With a coastline that runs the entire length of the country, a skinny profile that means you’re never more than 100 kilometres from the sea, the northern hemisphere’s largest (and the world’s second-largest) coral reef right on your doorstep, and the environment and climate of the tropics, it’s no wonder Belize is a popular destination for sun, sand, and sea lovers.
Having lived here for over eighteen months, I’ve now sampled a fair few of the country’s islands and beaches – not all of them (there’s over 350 kilometres of coastline and more than 400 islands), but enough to see the main ones and come up with my ‘Top Ten’ (there’s actually only five, but who’s counting?).
For many years a small island with one fishing village, Caye Caulker is now firmly on the Belizean tourist trail, although it has always been more popular with younger independent travellers than older package tourists. Signs like “No Shoes, No Shirt, No Problem” and “Go Slow”, along with the lack of motorised traffic (and paved roads!), and easy-going Caribbean vibe make Caye Caulker a relaxed and friendly place. Suntanned backpackers cycle down dirt roads where the only hazard is the odd sleeping dog, and everything is on ‘island time’. With a wide range of eating, drinking, and sleeping options, many of them at low prices, and all a short ferry ride from Belize City, I’ve probably been here more times than anywhere else in the country (outside of my house, work, and the local pub, that is).
You can snorkel or dive on the nearby reef, go for a sunset cruise, paddle a kayak around the mangroves, take a trip to see the local manatees, or just soak up the sun with a cold drink. Caye Caulker is also (along with nearby Ambergris Caye) the best place to arrange a trip to the northern atolls of Lighthouse and Turneffe, which have some of the best diving in the Caribbean. The only downside to the island is the beach (or rather the lack of) – beaches on the cayes tend to be narrow ribbons of sand, with clear but shallow water and plenty of sea grass. In that respect, they’re not as good for sunbathing and swimming as the beaches of the Caribbean or Mexico’s Yucatán. But at The Split (the middle of the island, where a channel splits it in two), there’s a popular swimming and sunbathing spot. And when the music is playing at the nearby Lazy Lizard bar, the sun is shining, and the beer is cold, who needs a beach?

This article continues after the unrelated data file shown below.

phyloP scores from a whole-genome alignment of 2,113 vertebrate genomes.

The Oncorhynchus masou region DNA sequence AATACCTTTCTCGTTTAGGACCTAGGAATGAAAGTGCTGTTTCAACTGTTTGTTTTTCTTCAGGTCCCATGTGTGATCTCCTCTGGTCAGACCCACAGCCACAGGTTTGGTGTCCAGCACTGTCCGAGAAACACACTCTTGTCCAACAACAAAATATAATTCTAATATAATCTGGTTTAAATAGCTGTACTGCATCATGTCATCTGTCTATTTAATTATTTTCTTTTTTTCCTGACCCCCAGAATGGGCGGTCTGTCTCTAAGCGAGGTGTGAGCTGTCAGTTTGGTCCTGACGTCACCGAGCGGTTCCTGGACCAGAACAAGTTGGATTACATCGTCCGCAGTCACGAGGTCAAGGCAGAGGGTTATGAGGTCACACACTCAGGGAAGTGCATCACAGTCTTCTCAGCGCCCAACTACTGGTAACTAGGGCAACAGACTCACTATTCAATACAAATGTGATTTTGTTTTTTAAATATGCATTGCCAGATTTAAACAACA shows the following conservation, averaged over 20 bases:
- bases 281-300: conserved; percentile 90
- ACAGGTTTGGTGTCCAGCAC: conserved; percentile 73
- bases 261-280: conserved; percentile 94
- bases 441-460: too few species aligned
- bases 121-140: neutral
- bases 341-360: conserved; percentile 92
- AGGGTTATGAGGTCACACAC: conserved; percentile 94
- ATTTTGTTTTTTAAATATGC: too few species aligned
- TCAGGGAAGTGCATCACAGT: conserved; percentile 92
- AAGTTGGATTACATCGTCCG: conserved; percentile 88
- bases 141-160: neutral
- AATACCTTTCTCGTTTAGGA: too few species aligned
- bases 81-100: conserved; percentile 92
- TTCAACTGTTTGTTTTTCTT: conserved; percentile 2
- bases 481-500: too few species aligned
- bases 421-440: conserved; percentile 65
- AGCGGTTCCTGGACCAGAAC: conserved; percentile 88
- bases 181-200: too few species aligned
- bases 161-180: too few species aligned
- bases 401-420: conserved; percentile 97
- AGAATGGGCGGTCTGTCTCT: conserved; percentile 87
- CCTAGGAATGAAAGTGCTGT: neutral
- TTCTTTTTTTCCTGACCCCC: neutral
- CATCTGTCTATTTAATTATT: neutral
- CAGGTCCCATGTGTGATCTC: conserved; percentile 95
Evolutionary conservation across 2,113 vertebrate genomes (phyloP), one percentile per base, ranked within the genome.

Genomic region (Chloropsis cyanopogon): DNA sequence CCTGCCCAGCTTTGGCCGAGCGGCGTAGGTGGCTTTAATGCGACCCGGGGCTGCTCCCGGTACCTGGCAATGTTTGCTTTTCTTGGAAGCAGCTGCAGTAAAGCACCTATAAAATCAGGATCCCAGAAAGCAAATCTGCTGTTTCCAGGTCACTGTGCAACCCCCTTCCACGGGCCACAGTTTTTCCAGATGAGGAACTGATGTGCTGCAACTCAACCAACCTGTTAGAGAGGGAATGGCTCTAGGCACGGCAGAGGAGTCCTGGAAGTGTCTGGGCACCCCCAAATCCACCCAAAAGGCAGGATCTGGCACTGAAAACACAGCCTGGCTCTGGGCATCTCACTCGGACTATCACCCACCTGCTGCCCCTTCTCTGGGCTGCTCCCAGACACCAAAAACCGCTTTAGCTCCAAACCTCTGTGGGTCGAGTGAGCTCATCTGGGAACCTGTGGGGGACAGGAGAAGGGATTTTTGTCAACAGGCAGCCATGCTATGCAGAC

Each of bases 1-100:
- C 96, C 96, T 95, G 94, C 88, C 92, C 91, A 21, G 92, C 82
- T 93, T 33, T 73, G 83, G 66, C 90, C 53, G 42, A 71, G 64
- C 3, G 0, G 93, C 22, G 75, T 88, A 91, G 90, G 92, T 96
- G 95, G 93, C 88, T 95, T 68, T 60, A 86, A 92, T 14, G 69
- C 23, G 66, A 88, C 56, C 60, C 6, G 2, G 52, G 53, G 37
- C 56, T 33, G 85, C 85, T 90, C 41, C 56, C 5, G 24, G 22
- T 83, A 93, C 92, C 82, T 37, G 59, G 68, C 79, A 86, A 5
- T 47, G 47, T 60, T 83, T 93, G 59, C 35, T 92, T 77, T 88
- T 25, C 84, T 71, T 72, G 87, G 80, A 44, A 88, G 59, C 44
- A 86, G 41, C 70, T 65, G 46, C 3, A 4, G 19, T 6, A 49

Hopkins is unlike any other tourist area that I’ve been to in Belize. Sure, there are a few bars and restaurants and a couple of handicraft shops (and plenty of accommodation options for a small place), and there are always some other holidaymakers wandering around. But Hopkins feels less like a tourist trap and more like a Caribbean village, more so than any other beach resort in the country. Wander around the village and the views aren’t of concrete hotels and money-changers and shops selling T-shirts that say “I Can’t Belize It!” (as well as hordes of sunburnt tourists wearing said T-shirts); they’re of wooden houses on stilts, women hanging out washing on lines strung between palm trees, old men asleep in hammocks, and small children playing. Admittedly, there are some huge condos going up at either end of the village, but everything in between them remains cheap and chilled. The locals are mostly Garifuna, which makes Hopkins a great place to be on Garifuna Settlement Day, and on the weekends there’s always someone playing some local music (the Garifuna are justifiably famous for their drumming).
Hopkins can be a little difficult to reach by public transport (there are only two buses a day from the nearest city, Dangriga), but it’s easy to catch a bus on the Southern Highway to the junction and hitch a ride for the last few miles. Like Caye Caulker, the locals are friendly to the steady trickle of tourists who pass through. But unlike the cayes, there’s not as much to do here and nowhere near as many tourists (although for me, that’s part of the attraction). After a swim in the Caribbean Sea (the beach is wider and the sea deeper than at the cayes), or a cycle ride around the local villages, an evening in Hopkins typically consists of a nice meal, a few drinks, and maybe a game of dominoes, while listening to some Garifuna drumming.